Phoenix Racing has high-flying plans for 2020 with team boss Moser

The Phoenix Racing Team has been a regular guest on the legendary Nordschleife since its year of foundation in 1999. With 13 overall wins, the crew around team principle Ernst Moser is one of the ten most successful racing teams in the Nürburgring Endurance Series. In 2019, however, things were not always running smoothly for the Audi R8 LMS.  A pole position at the 42nd RCM DMV Grenzlandrennen taken by Vincent Kolb, Steve Jans and Frank Stippler as well as a second place overall at the 44th DMV Münsterlandpokal for Kolb/Stippler, that was the rather poor yield compared to expectations. But for Moser this is no reason to throw in the towel.

“Our goal is to enter at least two cars at the Nordschleife throughout the season. It looks very good that we’ll be able to achieve this,” says the team principle, who can rely on a proven duo with Frank Stippler and Vincent Kolb. “As long as there are no overlaps in the schedule, they will contest all races of the Nürburgring Endurance Series together. Until the 24-Hour Race, the third driver designated to compete there will also sit behind the wheel of the Audi R8 LMS.”

Ernst Moser was sometimes dissatisfied with the BOP 2019

The Phoenix team boss does nevertheless have to complain a little: “I think that we were not really classified favourably in the BOP. That was corrected a little bit race by race, but with the way we were lined up, a pool rider and a Pro AM driver, it was not possible to win. I hope this will be further adjusted in 2020 so that we can fight for wins again.”

Now Moser is also not someone who looks for cheap excuses, but he still puts his finger in the wound. “I don’t want to just complain, but other manufacturers were much better positioned in this respect. I don’t want to question the quality of other drivers either, but Stippler had a really hard time in trying to go the same pace as the Mercedes AMGs, not to speak of overtaking them or driving away. So I think that what I mentioned last year was not wrong.”

Home advantage is an important criterion for the team

Last year’s highlight for Phoenix Racing in the Eifel was their win of the famous 24-Hour Race. Over the long distance in the Green Hell, Pierre Kaffer, Frank Stippler, Frédéric Vervisch and Dries Vanthoor were the fastest in the Audi R8 LMS GT3. Whether success or failure, the Nürburgring is in any case the ultimate for the team from Meuspath. “If you’re based here in the business park, you should always have the Nordschleife on your racing program. There are many arguments in favour of using a GT3 in the Eifel due to the home advantage. Even if it’s very expensive. I can save on travel or hotel costs. I can calculate with one day less for the staff regarding arrival and departure. And that’s how you can work economically in the end,” says Moser, who would like to compete in the Nürburgring Endurance Series with GT4 vehicles.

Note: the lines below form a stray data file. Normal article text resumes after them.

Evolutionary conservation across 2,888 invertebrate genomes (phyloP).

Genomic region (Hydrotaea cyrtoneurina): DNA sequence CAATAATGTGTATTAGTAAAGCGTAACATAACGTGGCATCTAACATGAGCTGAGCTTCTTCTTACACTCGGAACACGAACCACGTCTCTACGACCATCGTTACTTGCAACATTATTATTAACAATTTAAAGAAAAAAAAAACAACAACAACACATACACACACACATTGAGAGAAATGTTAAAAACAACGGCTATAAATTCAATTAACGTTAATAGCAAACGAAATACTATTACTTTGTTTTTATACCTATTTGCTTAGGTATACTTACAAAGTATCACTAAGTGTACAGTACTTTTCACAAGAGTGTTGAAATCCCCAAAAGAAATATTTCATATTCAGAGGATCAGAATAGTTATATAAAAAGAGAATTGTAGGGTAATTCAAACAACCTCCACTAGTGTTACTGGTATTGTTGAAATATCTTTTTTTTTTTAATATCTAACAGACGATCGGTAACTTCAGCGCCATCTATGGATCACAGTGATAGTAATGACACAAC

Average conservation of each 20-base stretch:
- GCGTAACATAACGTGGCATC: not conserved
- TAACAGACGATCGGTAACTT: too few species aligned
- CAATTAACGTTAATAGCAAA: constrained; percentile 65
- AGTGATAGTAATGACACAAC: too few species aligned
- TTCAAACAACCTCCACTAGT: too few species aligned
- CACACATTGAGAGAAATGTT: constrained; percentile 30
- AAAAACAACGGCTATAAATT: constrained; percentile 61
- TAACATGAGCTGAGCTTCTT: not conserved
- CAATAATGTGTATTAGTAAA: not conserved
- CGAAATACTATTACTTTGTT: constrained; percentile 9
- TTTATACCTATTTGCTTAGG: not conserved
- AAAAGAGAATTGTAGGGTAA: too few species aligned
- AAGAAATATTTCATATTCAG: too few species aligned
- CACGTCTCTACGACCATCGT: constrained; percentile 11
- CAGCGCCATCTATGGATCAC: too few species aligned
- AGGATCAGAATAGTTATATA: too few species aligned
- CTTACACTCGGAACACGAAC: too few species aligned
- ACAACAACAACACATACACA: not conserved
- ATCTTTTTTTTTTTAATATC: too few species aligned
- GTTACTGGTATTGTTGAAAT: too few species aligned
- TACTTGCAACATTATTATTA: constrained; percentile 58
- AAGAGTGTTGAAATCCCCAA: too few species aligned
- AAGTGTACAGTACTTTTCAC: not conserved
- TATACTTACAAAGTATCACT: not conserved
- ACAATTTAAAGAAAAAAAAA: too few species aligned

Phoenix also wants to use GT4 cars in the Eifel

“I made an offer. We seem to be in the top third of the price range. At the moment I don’t have a full car line-up yet, that disappoints me a bit. But I will not give it up. I will keep on working on this.” The GT4 platform has experienced significant growth in recent times and is attractive for ambitious hobby racers and young talents. GT3 and GT4 are based on the same concept, have an identical body and are both driven by the rear axle. However, the GT4 has considerably more road parts. Moser is a great friend and supporter of the close-to-production sports cars. “The GT4s are ideal as training years at the Nordschleife for ambitious drivers before switching to the next higher class. They are just the right thing for this, whether in the SP8 or SP10. The GT4s are the right car to explore your limits on the Nordschleife.”

Moser calls for proper interaction with each other

Last but not least, he takes up the cudgels for his flagships, which have been heavily criticised specifically at the beginning of the season. “There’s a lot of talk about the GT3 lap times, but the GT3 can’t help it. Over the winter the track is being prepared and renewed more and more. Accordingly, you get automatically faster. You have more grip and less bumps. Not to forget that the cars don’t get slower and the tyres don’t get worse either. In this respect, you always reach the limits where people say it’s too dangerous”, says Moser, who vehemently contradicts the eternal grumblers. “I don’t see it that way. Even from a safety point of view, the GT3 can still drive here. The only thing you have to watch out for is that the drivers know what they are doing with 150 cars on the track. They must hence receive the right training. Everyone has to look out for and respect the other person. A proper interaction is essential. Then each class can race with the other up there.”